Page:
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Drug addiction fuels offending

Drug addiction fuels offending

A man admitted "going around in circles" in the grips of a drug addiction when he appeared in the Ashburton District Court on Monday.

Samuel Alexander Bennett, 30, changed his not guilty pleas to guilty on a raft of charges, including receiving stolen items and possessing pipes for cannabis and methamphetamine (meth), as well as more than 200 rounds of ammunition.

The 30-year-old told Judge Jane Farish that he has been "going in circles" for years as a result of his addiction and had self-referred to a 15-week drug rehabilitation programme,

Lawyer Cory Shaw said Bennett's offending was "driven by addiction".

The Wakanui man was charged in September for possessing a glass bong for smoking cannabis, two meth pipes, a knuckle duster, 181 12-gauge shotgun rounds, 38 rounds of .22 and 19 rounds of .243 ammunition.

Bennett also admitted receiving two push bikes worth $1500 and $6800 as well as a Makita planer.

Judge Farish said she was impressed that Bennett had self-referred to St Marks.

Bennett will appear again on February 19.

Indefinite disqualification

A young man caught drink driving twice within 24 hours was given an indefinite disqualification.

Twenty-year-old Riley Lynton Molloy appeared for sentencing on four driving-related charges.

He blew 767 micrograms of alcohol per litre of breath when breath tested by police on Cambridge Street on September 24.

Molloy was disqualified from driving and charged with initially refusing to accompany police.

Later on the same day he was stopped by police on Wellington Street for drink driving and driving while his licence was revoked. A blood test showed he had 231 milligrams of alcohol per 100ml of blood.

Judge Farish said the level of alcohol was "very high" for a person under 20 and concerning that he committed the same offence twice in 24 hours.

She commended Molloy on his response to being charged and seeing footage of how intoxicated he was.

"You are changing and have a far healthier attitude toward alcohol now."

Judge Farish said Molloy had to be indefinitely disqualified. He would only be able to get a licence with approval from the minister for transport 12 months from the date of the disqualification. The judge back-dated the disqualification to Molloy's first appearance on this charge in September.

"It will put you under stress but with the support of your family you should be able to get through."

The judge said Molloy had responded well to a current sentence of supervision from earlier driving charges. She sentenced him to nine months' community detention with a curfew of 9pm to 6am and nine months' supervision

The judge told Molloy that was to "keep you at home at night and ensure you continue the work you’re doing" on supervision.

Judge Farish remitted the $1600 Molloy had in outstanding fines as part of his sentence.

Charge admitted

Niko James Simonsen, 25, admitted entering a farm with intent to commit an offence relating to some farm machinery on October 10.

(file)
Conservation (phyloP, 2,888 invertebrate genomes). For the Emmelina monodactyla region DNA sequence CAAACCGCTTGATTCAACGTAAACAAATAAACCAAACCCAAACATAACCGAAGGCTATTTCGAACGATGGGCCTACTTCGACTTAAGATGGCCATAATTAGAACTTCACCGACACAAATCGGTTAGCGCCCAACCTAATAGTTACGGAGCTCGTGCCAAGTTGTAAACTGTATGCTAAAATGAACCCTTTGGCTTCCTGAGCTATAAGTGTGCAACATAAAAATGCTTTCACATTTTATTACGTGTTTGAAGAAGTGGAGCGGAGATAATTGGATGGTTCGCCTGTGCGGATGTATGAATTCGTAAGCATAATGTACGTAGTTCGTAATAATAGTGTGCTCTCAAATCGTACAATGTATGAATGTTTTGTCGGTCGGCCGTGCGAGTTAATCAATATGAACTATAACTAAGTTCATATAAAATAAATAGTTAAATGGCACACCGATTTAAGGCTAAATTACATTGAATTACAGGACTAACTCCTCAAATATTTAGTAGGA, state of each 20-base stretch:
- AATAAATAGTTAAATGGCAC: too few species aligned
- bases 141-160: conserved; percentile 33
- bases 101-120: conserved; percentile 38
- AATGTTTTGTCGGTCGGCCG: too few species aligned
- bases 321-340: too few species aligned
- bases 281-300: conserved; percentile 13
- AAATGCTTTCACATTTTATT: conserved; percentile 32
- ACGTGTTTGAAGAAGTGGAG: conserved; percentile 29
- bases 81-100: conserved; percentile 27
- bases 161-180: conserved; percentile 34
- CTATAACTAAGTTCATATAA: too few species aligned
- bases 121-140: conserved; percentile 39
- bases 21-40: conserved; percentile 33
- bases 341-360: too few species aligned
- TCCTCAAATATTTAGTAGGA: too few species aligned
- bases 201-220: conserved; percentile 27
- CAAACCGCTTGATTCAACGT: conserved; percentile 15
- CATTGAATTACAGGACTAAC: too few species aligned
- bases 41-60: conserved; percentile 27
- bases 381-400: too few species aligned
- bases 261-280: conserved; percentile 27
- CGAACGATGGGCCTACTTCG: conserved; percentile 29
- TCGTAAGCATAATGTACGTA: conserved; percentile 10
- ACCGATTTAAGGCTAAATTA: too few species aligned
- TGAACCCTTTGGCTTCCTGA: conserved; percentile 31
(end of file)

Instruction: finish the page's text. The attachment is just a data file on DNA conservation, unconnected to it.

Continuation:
Police prosecutor Sergeant Stuart Whyte said $240 was sought in reparation.

Simonsen will appear for sentencing on February 19.

Interlock sentence

A young Elgin man was caught over four times the legal limit.

Tory Peter Christie, 21, was given an interlock sentence for his first drink driving offence after having a few shots of vodka.

He blew 854 mcg when stopped by police on Walnut Avenue.

Duty lawyer Tiffany McRae said Christie was driving late at night to pick up a friend but accepts he shouldn't have been driving.

Judge Farish said Christie was "over four times the legal limit.

"You're just starting out in life. You need to put this negative behaviour behind you and start being complaint."

Christie was fined $700 and given an interlock sentence, which effectively means he will need to drive with zero alcohol in his system for four years after an initial 28-day disqualification.

Drink driving admitted

Cullen Patrick Shortland, 24, admitted drink driving and driving while indefinitely disqualified.

He was stopped by police on Albert Street on November 2.

Judge Farish ordered an alcohol and drug assessment and a pre-sentence report.

Shortland will appear for sentencing on February 19.

Driving while disqualified

A 66-year-old man was given time to get his restricted licence before sentencing.

Hampstead man Gary David Snelling admitted two charges of driving while disqualified.

He was stopped by police on the Rakaia Highway near Ashburton on November 7 and again on Main South Road in Rolleston on November 23.

Snelling is currently disqualified from driving until December 18.

He was remanded for sentencing on February 5 to give him time to get his restricted licence.

Suspended sentence

A young Mitcham man was given a suspended sentence on charges of possessing ammunition and cannabis paraphernalia.

Kane Tuirirangi, 22, pleaded guilty to possessing seven rounds of ammunition and items for the use of cannabis on December 1, after police withdrew an additional charge of possessing cannabis.

Duty lawyer Tiffany McRae said Tuirirangi had been hunting with friends who had a firearm licence. When he found the 308 and .22 rounds in his pocket he took them out and left them in his car.

Judge Farish accepted Tuirirangi's explanation for the ammunition and advised him that it would be best not to use cannabis,